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How Is Your Fiscal Health? The Importance of Conducting a Fiscal Check-up

The importance of financial planning is often overlooked for one reason or another. Conducting financial health checks is a good way to identify and resolve potential issues. Learn about five key areas of where to do a fiscal checkup.

Many people recognize the importance of seeing their physician once a year for an annual physical checkup. Doing so can help ensure good health while possibly identifying any potential problems early on so they can be addressed before they become more serious.


The same concept applies to your personal finances. “In fact, the beginning of the year is a good time for a ‘fiscal checkup’ or financial planning. Sit down with your advisor to conduct a financial health check to determine the condition of your personal financial situation,” says Cadence Bank EVP and Private Banking Executive Wendel Skolaski.


As a private banker, Skolaski serves as the leader of your team of Cadence Bank personal finance professionals. This team consists of experts in the areas of Wealth Management, Private Banking, Trust Services, Insurance Services and Investment Services.


When he performs a fiscal checkup with clients, Skolaski says they usually discuss the following five areas:


1. Progress toward the past year’s financial goals — “Now is the time to compare the list of financial goals you set at the beginning of last year with what you were able to accomplish over the past year,” says Skolaski. 


For example, maybe you had a specific income goal — are you going to achieve it? Or maybe you wanted to eliminate your debt, or at least pay down a certain percentage of your debt. Or perhaps you had a savings goal, like maxing out contributions to your 401(k) retirement plan or health savings account.


2. Establishment of new financial goals for next year — Your progress toward reaching last year’s financial goals can serve as a benchmark for setting new goals for the upcoming year. Skolaski says he often challenges clients to really push themselves when setting financial goals. 


“Set some real ‘stretch’ goals for yourself and your family,” he says. For example, if you think you can comfortably save $10,000 in your 401(k) this year, set a goal of saving $15,000. Or if you want to slash your debt by 50 percent, set a goal of slashing it by 75 percent.


3. Updates to estate planning documents — Changes in your family situation could necessitate updates to key estate planning documents like your last will and testament, revocable living trust, power of attorney and healthcare directive. “So you should review these documents with your financial advisor and perhaps your attorney at least once a year,” says Skolaski.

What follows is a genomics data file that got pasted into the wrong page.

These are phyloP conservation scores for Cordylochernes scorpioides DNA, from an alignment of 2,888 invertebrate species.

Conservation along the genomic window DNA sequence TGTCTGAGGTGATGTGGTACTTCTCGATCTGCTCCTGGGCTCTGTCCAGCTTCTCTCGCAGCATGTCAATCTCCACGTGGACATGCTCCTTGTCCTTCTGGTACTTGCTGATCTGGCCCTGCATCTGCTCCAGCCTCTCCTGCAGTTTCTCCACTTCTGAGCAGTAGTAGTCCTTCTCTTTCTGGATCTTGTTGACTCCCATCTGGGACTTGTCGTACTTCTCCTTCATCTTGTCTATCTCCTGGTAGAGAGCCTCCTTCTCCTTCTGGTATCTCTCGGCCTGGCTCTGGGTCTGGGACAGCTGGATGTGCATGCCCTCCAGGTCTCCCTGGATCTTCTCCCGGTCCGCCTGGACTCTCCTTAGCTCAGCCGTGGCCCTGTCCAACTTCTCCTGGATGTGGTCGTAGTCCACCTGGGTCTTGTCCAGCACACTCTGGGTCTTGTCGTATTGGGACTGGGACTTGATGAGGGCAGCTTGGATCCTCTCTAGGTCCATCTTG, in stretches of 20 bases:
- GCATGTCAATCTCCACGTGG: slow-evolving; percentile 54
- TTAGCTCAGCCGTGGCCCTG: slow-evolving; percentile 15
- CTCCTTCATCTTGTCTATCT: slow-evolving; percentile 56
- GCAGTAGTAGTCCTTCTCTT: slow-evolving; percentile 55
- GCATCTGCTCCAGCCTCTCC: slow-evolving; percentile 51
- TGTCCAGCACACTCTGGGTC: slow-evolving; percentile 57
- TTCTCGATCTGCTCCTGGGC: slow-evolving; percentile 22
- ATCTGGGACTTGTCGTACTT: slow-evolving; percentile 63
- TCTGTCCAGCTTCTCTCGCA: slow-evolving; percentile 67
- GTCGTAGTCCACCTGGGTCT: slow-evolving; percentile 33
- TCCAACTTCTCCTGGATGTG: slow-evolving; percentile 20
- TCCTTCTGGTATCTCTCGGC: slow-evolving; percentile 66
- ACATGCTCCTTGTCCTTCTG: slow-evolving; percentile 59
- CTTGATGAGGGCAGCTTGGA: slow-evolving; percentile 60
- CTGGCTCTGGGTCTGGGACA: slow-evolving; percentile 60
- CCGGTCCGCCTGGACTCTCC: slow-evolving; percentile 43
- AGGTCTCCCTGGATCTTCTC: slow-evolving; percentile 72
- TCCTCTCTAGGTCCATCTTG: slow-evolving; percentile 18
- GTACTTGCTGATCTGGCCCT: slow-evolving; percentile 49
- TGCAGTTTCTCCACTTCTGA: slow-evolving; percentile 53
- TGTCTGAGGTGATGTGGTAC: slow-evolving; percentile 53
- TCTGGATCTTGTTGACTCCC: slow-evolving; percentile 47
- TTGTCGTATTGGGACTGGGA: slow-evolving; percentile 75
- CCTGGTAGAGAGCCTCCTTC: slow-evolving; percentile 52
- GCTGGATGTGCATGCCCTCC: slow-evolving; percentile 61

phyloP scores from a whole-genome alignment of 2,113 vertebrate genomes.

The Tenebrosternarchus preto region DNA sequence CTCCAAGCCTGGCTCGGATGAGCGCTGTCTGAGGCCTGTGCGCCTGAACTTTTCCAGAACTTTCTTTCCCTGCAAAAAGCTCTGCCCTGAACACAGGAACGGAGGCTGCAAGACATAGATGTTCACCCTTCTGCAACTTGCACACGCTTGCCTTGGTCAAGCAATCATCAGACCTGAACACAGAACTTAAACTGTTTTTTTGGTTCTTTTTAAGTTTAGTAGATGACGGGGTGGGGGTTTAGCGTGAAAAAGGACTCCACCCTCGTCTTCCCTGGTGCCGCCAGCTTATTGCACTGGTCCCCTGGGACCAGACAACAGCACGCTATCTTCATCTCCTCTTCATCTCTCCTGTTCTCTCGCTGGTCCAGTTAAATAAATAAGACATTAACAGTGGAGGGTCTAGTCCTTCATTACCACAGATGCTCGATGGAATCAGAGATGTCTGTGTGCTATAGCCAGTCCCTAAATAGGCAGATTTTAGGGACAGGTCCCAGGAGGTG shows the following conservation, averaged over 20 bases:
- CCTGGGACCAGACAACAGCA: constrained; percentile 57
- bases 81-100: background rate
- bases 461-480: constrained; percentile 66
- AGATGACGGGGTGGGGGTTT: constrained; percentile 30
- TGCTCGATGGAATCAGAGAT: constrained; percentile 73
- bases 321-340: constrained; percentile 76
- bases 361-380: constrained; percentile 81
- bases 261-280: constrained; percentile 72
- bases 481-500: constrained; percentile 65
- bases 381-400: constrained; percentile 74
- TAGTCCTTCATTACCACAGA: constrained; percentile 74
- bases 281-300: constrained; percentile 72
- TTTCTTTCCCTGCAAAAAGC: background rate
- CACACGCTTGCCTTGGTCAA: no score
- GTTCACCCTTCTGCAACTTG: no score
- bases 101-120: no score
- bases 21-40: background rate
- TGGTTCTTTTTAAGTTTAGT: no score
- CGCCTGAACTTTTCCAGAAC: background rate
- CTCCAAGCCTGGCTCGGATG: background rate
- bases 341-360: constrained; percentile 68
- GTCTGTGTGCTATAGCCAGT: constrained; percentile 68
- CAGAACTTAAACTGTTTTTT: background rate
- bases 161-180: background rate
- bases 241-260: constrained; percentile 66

Examples of changes that might trigger the need for updates to these documents include marriage, divorce, birth of a child or a move to a different state. If you’ve gotten divorced, for example, you will probably want to change the beneficiary designation on your life insurance policy and retirement accounts.


4. Adequacy of life and disability insurance coverage — If you established these policies many years ago, the coverage amounts may no longer be sufficient for your current level of income or size of family. 


Skolaski recommends determining how much annual income your spouse and children would need to maintain their current lifestyle if you were to die or become disabled and no longer able to earn an income and base your coverage amounts on this. “Don’t forget to include education expenses in your calculation if your kids go to private school or plan to attend college,” he says.


5. Personal balance sheet review — Take an inventory of all the assets you own as well as all the debts you owe to get a good picture of your personal balance sheet and overall net worth. Then compare this to your personal balance sheet and net worth from previous years to evaluate which direction they are moving — positively or negatively, up or down. 


“This can be used as a benchmark for setting balance sheet and net worth goals for this year,” says Skolaski.


For financial planning assistance or help in conducting a fiscal check-up, please contact your Cadence Bank Private Banker.


You may also be interested in Three Creative Ways to Use Life Insurance.


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This article is provided as a free service to you and is for general informational purposes only. Cadence Bank makes no representations or warranties as to the accuracy, completeness or timeliness of the content in the article. The article is not intended to provide legal, accounting or tax advice and should not be relied upon for such purposes.

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